It’s about to get easier for outdoor enthusiasts in the western United States to get to Iceland. Next spring, IcelandAir will connect Denver International Airport to Keflavik International Airport. Just to clarify the Denver Post article, the flights don’t actually go to Reykjavik; Keflavik, an airport/city about an hour south of Iceland’s capitol, is where most international flights land.
The Post story isn’t about travel – it’s about money. How much money will these international flights add to the Denver economy? How much is IcelandAir spending on marketing the service? It’s not exactly the stuff to set the pulse racing. But here’s the real question: What does this mean for travelers in the western U.S. states? It means you’ll soon have a great gateway to one of the world’s coolest destinations for hiking, camping and dining. I’ve written reams about Iceland on this site already. Start here with my second day in Iceland, and you’ll see why anyone who loves their hiking boots needs to get to Iceland.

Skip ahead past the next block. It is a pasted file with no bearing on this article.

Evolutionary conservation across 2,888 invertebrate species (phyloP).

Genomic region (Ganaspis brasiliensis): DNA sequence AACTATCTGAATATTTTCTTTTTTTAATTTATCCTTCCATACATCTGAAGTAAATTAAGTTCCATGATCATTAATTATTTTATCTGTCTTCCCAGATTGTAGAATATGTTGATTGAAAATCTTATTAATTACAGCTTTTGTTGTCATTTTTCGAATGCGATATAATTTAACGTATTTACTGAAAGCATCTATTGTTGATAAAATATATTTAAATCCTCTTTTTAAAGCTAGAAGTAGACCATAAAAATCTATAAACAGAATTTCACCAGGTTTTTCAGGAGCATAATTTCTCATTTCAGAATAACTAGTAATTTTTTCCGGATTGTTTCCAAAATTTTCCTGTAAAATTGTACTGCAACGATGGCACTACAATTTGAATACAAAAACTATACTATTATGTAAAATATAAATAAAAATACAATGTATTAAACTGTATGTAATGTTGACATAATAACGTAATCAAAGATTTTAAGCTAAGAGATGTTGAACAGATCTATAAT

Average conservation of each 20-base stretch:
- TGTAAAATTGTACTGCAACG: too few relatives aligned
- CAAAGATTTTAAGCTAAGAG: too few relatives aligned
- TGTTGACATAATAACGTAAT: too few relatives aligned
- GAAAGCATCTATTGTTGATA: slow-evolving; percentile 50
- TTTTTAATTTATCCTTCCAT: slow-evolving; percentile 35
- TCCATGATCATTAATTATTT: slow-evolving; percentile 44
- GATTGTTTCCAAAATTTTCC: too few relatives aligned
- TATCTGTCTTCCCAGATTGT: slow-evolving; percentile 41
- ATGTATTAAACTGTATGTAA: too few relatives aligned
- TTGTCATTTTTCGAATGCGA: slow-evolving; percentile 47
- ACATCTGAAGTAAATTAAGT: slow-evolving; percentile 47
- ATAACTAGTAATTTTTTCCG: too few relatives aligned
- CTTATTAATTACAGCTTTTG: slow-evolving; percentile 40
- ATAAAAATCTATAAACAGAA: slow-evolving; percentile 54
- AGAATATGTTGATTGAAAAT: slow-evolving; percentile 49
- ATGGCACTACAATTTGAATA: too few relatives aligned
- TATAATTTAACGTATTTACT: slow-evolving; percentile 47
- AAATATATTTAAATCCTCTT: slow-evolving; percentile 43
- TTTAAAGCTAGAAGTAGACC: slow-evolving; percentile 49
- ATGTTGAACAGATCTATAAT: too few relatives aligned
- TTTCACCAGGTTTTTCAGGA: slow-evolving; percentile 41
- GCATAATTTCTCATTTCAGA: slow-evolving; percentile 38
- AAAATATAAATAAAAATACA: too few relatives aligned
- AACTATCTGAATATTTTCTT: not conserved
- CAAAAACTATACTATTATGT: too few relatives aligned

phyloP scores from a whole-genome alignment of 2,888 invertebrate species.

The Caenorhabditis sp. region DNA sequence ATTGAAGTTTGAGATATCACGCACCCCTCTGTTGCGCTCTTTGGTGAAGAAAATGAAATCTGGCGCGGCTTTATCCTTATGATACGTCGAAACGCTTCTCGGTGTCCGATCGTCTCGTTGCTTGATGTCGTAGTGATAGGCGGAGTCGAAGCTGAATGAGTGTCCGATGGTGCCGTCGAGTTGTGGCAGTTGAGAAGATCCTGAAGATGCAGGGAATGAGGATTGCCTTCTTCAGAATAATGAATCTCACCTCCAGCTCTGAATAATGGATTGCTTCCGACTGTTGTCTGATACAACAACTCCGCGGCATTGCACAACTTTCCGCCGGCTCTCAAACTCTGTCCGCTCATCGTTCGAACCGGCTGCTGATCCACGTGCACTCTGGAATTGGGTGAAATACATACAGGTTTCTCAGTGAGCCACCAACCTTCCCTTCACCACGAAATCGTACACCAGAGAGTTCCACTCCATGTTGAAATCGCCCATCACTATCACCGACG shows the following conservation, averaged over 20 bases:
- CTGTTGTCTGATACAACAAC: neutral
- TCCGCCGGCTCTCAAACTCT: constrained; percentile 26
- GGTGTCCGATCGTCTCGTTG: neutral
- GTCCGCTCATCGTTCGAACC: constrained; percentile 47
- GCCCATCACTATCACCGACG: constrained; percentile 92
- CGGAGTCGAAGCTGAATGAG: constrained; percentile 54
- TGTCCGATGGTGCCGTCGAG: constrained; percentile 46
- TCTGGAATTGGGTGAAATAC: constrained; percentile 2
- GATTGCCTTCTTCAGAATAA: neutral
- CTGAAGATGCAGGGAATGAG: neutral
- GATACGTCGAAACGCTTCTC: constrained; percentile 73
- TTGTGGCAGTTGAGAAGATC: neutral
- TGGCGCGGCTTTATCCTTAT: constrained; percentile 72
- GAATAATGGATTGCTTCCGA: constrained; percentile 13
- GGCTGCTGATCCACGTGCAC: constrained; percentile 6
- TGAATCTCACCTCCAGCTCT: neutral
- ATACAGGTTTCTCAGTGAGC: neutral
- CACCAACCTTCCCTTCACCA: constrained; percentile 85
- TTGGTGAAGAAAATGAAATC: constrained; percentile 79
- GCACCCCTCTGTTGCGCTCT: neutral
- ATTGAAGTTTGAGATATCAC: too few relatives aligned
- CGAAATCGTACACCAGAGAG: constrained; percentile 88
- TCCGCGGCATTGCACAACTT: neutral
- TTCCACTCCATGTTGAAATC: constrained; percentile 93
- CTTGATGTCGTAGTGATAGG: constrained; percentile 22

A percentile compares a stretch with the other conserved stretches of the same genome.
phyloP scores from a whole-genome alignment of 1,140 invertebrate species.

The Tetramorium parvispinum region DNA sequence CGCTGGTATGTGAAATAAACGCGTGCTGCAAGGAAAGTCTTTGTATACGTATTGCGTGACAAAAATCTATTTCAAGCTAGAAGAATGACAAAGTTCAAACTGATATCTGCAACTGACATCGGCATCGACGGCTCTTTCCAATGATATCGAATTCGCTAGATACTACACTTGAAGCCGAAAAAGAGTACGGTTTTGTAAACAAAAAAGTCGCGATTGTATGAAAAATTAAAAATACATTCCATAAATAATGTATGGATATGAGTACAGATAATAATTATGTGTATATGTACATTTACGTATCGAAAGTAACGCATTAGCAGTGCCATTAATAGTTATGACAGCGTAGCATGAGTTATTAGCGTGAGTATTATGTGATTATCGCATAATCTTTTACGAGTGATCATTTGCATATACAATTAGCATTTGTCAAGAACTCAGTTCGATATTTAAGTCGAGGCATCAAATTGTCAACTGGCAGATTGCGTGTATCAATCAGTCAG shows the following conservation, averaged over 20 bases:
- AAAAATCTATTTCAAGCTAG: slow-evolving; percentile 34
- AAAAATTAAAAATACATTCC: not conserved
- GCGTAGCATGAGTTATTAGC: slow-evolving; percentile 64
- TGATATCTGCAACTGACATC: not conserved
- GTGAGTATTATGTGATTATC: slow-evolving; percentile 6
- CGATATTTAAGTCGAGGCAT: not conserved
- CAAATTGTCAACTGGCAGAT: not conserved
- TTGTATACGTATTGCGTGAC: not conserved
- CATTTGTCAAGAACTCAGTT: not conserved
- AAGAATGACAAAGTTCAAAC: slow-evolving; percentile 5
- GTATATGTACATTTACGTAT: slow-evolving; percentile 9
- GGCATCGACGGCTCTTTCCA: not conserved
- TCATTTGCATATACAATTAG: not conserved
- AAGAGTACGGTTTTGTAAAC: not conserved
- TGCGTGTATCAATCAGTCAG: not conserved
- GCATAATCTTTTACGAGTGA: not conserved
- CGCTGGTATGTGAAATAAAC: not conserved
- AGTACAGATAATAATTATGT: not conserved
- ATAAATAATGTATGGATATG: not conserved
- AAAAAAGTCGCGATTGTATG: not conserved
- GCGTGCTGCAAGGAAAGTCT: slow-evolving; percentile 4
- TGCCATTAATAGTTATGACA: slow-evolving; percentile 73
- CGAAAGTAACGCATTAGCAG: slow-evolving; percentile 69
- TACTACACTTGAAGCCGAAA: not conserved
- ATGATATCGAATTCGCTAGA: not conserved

This makes it a lot easier to get to Iceland. I had to fly to JFK for my international flight to Iceland – and I’d rather take the hop to Denver any day. The only other options are Minneapolis, Washington D.C., Orlando and Boston. I don’t consider Seattle a very good choice for someone in the Southwest. I’ve always wanted to see the Northern Lights, too … I’ve watched IcelandAir long enough to see some great fare and hotel specials for winter flights. I’ll be on the lookout for a good deal next winter. Icelanders will also love this. They enjoy their outdoor pursuits, too, and Colorado will blow their minds with all its activities. And I’m hoping for some Colorado microbrew culture to trickle over to Iceland. Takk takk, IcelandAir. Be sure to save me some skyrr and a spot at Iceland Fish & Chips. Do you tweet? Follow Iceland (@icelandair) and Wandering Justin (@wandering_j)! You can also read my review of flying on IcelandAir.